Over the past few years our family holiday dinners have provided more left-overs because we're eating less.
What hasn't changed is the anticipation of getting together, and the warm-fuzzy feeling you get with family hugs.
There is such a strong association with overeating during the holidays that many feel like the quality of family gatherings might be threatened if the multi-plate eat-a-thon is abandoned for sensible eating.
This is where we can conflate the legitimate importance of compassion with the perceived need to overeat. It's easy to miss the mindfulness step and feel overwhelmed by tradition and perhaps even indoctrination, and not make the connection that those lovely hugs and happy reminiscing moments are not made better by eating too much, and are strong enough to be enjoyed on their own merit.
Here's a thought that might help.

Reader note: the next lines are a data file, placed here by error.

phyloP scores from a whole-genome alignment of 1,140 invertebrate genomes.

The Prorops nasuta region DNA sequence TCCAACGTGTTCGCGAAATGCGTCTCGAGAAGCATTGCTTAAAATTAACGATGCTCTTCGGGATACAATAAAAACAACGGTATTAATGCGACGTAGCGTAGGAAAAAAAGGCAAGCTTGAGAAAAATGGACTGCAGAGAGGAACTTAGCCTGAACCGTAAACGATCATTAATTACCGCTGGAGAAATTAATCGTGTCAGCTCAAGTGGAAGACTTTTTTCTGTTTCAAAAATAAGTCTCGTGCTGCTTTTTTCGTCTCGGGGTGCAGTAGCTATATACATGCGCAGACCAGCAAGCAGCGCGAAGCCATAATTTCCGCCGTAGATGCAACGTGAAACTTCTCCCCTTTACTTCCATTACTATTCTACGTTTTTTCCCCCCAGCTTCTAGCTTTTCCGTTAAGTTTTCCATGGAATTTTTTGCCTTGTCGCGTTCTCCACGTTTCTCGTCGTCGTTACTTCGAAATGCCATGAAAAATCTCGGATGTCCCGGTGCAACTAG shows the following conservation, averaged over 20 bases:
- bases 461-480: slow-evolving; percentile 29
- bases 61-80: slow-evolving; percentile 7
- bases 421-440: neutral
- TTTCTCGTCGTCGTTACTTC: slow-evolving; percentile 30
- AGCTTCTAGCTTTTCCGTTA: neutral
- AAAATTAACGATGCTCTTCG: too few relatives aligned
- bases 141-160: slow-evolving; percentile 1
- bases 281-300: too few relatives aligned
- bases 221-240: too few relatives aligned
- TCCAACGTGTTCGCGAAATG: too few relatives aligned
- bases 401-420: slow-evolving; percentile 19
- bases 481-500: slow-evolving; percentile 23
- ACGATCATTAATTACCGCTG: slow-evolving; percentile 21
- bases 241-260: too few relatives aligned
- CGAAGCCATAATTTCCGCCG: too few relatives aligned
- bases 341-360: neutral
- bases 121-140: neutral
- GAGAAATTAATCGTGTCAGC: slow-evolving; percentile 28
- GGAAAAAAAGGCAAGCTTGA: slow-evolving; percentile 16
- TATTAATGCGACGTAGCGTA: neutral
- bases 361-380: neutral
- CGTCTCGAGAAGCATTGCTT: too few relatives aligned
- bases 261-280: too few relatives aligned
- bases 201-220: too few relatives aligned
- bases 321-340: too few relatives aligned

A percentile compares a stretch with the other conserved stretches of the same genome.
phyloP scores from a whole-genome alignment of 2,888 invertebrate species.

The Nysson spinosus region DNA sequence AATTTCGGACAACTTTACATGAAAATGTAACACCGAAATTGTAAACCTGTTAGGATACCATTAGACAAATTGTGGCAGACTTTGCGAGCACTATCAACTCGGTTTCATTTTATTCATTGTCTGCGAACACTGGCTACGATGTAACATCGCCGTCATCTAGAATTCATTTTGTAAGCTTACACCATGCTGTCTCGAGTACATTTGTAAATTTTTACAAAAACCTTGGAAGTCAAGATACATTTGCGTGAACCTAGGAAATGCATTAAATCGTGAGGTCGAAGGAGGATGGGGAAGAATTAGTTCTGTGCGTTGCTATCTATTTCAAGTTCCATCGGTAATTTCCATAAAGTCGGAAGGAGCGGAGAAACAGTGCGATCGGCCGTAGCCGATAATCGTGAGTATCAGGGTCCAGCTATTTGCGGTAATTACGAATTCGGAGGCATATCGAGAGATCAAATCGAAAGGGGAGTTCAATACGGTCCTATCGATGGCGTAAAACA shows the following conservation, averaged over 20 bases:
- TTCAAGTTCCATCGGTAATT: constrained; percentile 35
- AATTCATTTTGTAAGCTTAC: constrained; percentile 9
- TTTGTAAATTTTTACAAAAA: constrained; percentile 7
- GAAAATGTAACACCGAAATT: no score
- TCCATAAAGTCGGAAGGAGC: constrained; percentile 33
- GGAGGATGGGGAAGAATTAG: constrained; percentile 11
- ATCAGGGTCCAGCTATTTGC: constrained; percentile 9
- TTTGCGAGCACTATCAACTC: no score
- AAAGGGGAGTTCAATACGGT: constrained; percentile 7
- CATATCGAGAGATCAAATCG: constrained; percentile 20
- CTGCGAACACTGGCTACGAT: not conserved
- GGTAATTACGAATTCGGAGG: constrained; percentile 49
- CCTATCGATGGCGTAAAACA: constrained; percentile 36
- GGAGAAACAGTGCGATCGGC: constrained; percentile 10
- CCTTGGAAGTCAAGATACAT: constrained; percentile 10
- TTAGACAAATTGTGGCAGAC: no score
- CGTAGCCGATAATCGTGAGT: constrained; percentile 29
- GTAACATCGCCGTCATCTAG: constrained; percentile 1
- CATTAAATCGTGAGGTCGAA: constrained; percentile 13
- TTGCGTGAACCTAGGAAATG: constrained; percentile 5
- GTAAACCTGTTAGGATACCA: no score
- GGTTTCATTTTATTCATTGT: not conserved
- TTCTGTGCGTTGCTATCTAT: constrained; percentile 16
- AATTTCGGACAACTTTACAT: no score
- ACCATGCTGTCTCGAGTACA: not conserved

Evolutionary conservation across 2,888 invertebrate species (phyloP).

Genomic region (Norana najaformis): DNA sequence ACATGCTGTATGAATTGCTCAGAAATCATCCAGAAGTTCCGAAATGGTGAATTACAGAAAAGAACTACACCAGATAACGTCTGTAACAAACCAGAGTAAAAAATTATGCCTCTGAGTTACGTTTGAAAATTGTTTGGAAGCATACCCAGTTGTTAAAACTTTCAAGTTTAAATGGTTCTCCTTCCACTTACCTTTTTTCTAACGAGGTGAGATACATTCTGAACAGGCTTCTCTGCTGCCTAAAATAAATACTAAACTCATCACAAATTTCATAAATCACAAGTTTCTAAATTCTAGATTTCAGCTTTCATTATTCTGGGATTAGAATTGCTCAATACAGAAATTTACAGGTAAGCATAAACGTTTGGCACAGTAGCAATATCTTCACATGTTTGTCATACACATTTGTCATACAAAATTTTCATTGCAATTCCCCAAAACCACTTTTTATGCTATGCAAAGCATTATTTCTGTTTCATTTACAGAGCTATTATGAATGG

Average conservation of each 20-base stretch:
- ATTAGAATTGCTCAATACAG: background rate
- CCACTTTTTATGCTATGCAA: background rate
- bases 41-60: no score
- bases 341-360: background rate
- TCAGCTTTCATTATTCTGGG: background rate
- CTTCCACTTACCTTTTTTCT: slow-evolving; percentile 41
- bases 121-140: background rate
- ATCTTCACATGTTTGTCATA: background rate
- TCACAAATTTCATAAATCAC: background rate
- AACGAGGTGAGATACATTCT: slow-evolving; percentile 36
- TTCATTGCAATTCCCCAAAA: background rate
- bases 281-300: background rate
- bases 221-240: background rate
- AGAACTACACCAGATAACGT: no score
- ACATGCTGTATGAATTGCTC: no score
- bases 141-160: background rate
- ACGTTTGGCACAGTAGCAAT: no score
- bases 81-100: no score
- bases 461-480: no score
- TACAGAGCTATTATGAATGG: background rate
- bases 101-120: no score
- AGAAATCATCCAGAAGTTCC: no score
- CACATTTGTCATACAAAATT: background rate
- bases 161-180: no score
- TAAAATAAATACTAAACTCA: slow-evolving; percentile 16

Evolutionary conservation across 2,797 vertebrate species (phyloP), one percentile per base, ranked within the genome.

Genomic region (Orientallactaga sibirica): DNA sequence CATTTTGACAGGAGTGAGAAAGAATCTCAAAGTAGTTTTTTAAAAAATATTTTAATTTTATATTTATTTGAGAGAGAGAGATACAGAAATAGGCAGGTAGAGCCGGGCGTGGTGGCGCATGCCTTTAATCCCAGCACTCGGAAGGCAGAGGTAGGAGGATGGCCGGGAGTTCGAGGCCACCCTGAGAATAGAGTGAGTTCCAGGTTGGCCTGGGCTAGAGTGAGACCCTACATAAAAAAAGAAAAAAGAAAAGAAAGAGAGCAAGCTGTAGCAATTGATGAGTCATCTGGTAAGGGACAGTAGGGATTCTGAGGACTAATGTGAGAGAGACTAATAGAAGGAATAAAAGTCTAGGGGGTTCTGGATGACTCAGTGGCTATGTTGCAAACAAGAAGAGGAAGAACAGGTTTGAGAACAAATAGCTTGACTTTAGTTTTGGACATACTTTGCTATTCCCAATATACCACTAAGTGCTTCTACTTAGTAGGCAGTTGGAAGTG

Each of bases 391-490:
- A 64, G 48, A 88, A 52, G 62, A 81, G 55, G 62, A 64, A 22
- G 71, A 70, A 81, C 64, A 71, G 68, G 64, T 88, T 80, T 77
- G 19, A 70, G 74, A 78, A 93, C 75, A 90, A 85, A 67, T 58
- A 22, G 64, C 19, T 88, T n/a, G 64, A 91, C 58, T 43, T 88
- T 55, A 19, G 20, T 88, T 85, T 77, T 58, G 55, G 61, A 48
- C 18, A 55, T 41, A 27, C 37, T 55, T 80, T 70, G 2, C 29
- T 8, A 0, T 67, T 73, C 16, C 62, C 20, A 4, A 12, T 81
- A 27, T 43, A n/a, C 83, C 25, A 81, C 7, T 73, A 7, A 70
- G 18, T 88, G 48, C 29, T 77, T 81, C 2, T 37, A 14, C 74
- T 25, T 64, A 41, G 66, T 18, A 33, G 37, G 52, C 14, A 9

There are a few acute responses to really big meals:
mmm.. Good 'ol constipation. Serve me up some of that!
What's maybe a little weird is that we normalize these side effects and actually pervert them into being accomplishments. Having to unbuckle your belt and succumbing to moving with expediency of a sloth are seen as podium worthy. We assign a reward association to something that harms us. Why? Because thats how the reward centres in our brain conspire with our learned habits to allow us to feel justified in behavior that isn't exactly all that rewarding in the long term, but is in the short term.
No doubt about it, many of us have experienced the reward of munching down a few plates of colon-stuffing holiday food, relishing every bite.
But with so many of the population suffering from weight gain, and with the acute displeasure of the above mentioned esophagus-burning etc, maybe it's time to retire this idea, and just go for the family bonding, while enjoying sensible servings of our favorites.